The activist group PrEP4All has asked the federal government to reject a patent extension on an HIV drug made by Gilead Sciences, claiming that Gilead postponed the drug’s development in order to profit from older medications.
Gilead has asked the U.S. Patent and Trademark Office for a three-year extension of its patent on tenofovir alafenamide, or TAF, which is a component of its brand-name drug Descovy, recently approved by the Food and Drug Administration for use as pre-exposure prophylaxis, or PrEP, by men who have sex with men as well as for transgender women. PrEP involves the daily dosage of a drug to prevent HIV infection if one is exposed to the virus.
Truvada, also a Gilead product, was the first drug approved for PrEP. It contains tenofovir disoproxil fumarate (TDF) and emtricitabine, while Descovy contains emtricitabine and TAF. Studies indicate Descovy may cause fewer side effects than Truvada, which has been shown to negatively affect kidney and bone health. This is because of differences between TAF and TDF.
But PrEP4All contends that Gilead delayed the development of TAF in order to maximize profits from Truvada and other drugs, such as Viread, its brand-name version of TDF, The Washington Post reports. In a petition filed with the Patent and Trademark Office, PrEP4All claims the company knew TAF was safer than TDF. Gilead suspended development of TAF in 2005 and did not resume the process until 2010, and the drug was approved by the FDA in 2015. It is a component of Gilead’s combination HIV treatment drug Genvoya in addition to Descovy, which is used in treatment as well as prevention. Truvada is also used in treatment.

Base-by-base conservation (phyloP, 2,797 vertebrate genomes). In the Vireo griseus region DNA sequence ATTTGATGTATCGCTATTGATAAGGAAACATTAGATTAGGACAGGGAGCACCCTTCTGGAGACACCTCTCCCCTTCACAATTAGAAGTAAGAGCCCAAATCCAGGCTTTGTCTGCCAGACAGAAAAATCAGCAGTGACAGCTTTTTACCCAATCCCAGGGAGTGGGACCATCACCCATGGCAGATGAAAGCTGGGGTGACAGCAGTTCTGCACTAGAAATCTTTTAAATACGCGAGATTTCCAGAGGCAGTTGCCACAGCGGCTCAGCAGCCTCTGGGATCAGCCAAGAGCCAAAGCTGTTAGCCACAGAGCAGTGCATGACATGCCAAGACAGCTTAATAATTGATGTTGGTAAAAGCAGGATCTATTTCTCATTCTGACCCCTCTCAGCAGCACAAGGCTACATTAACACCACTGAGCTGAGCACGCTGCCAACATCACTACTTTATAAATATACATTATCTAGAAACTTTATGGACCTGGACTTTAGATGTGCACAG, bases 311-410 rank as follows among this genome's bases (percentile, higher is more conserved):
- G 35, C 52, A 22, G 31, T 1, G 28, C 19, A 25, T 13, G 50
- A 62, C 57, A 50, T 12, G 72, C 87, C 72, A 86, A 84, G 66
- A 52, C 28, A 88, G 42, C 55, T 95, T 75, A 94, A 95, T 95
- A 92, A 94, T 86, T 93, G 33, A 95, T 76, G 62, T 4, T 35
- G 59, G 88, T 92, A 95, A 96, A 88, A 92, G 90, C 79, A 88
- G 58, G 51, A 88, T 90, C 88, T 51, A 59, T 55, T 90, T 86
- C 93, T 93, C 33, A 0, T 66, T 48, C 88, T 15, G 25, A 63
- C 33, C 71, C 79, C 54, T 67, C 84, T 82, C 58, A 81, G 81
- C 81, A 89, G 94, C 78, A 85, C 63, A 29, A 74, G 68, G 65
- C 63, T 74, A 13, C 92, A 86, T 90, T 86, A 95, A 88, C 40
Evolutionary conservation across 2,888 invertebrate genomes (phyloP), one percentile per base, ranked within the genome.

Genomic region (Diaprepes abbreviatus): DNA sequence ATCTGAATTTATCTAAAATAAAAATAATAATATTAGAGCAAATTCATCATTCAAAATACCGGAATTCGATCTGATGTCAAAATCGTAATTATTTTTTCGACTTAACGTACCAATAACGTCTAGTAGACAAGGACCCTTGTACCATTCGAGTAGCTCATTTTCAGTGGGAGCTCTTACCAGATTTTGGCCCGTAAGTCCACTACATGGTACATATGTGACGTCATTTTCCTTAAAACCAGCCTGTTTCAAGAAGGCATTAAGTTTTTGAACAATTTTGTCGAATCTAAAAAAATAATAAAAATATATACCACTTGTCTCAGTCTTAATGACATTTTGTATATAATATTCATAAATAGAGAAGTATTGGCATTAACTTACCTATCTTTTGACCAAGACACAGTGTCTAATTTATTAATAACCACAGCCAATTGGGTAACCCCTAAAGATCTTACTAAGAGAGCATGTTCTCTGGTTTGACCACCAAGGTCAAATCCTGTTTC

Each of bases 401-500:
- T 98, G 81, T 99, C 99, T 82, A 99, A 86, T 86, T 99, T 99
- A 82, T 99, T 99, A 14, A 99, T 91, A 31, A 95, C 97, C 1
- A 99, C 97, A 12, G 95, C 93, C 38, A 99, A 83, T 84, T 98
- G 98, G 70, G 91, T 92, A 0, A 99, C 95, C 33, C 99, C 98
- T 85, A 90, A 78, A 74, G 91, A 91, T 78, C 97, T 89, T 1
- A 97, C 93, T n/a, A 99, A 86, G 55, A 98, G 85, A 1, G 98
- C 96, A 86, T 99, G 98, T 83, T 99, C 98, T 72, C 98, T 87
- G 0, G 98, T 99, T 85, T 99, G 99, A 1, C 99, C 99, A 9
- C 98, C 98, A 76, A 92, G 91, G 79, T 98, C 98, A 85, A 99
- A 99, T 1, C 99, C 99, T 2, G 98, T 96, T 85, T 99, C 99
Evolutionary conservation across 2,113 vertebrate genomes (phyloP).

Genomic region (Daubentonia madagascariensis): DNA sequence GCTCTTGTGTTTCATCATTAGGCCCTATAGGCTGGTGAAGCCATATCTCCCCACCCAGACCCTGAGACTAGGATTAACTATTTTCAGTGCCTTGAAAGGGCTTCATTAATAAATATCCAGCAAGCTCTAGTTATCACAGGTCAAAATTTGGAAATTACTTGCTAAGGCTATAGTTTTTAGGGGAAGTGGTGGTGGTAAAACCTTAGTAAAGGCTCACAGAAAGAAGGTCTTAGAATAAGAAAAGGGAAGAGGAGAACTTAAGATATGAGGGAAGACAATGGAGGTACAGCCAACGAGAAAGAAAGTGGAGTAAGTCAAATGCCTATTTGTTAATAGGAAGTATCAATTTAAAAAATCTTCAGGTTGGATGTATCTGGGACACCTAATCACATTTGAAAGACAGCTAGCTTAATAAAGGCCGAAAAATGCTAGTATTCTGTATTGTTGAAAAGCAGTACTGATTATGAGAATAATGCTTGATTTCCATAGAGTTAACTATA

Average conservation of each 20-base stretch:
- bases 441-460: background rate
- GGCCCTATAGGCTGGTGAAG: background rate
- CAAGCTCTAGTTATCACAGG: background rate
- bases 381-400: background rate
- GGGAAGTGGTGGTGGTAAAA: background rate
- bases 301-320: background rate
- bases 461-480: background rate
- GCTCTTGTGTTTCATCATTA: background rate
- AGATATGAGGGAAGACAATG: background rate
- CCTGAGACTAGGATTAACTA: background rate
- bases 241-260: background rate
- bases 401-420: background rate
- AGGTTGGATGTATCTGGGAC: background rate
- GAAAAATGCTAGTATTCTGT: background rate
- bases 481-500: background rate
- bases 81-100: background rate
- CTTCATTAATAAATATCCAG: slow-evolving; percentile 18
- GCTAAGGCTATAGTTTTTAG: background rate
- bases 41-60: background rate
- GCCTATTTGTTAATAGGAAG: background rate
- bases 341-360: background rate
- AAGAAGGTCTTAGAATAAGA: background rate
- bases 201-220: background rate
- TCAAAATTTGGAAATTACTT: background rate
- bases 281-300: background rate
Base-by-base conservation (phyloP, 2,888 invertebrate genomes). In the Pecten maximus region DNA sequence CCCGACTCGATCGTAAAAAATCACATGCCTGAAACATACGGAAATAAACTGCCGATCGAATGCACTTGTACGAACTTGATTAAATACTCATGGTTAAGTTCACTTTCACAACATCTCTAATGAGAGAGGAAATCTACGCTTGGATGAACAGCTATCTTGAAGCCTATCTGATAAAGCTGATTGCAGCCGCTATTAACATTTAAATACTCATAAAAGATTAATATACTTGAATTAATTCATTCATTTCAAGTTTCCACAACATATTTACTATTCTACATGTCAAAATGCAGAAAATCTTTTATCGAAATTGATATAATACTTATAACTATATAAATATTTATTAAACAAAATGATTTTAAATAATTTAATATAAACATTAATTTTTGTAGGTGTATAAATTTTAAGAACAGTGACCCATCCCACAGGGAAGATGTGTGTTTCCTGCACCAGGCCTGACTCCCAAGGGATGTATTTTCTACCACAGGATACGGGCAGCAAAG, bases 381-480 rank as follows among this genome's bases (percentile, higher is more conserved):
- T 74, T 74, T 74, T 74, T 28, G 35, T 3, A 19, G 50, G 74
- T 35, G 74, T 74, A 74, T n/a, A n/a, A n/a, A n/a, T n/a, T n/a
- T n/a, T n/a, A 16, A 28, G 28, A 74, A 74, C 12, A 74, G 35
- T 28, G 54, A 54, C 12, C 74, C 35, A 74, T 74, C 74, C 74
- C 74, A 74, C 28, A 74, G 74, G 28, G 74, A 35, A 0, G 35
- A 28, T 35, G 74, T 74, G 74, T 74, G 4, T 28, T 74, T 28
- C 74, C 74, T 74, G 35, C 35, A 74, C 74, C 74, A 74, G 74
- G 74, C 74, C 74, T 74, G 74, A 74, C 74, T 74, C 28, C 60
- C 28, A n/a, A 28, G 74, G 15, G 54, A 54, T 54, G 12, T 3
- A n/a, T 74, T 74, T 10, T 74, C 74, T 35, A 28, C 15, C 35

“Gilead has not only intentionally delayed clinical development of a drug to artificially manipulate its eligibility for a patent-term extension, but it has done so despite the apparent harm to patients,” Christopher Morten, who is supervising attorney at New York University’s Technology Policy and Law Clinic and filed the petition on behalf of PrEP4All, told the Post.
Similar claims about the company’s delay in the development of TAF have been made in lawsuits filed in California in 2018. Gilead has denied the allegations both in those suits and in PrEP4All’s petition. “Patient safety is of foremost importance to us, and any implication that Gilead delayed the development of a drug known to be safer than [the older drug] is false,” Gilead spokesman Ryan McKeel told the Post.
Gilead’s extension request would keep TAF under patent, and therefore monopolized by the company so that a cheaper generic version could not be marketed, until 2025. PrEP4All’s petition may have little chance of stopping the extension, as the patent office considers such third-party petitions only in “extraordinary” circumstances, according to the Post.
Gilead has also been sued by the federal government for patent infringement, as the process that discovered Truvada and Descovy could be effective in prevention was conducted with federal funds. The Department of Health and Human Services holds the patent for this use.
Gilead has agreed to donate PrEP drugs to be distributed by HHS to uninsured Americans. HHS announced this week how the distribution process will work.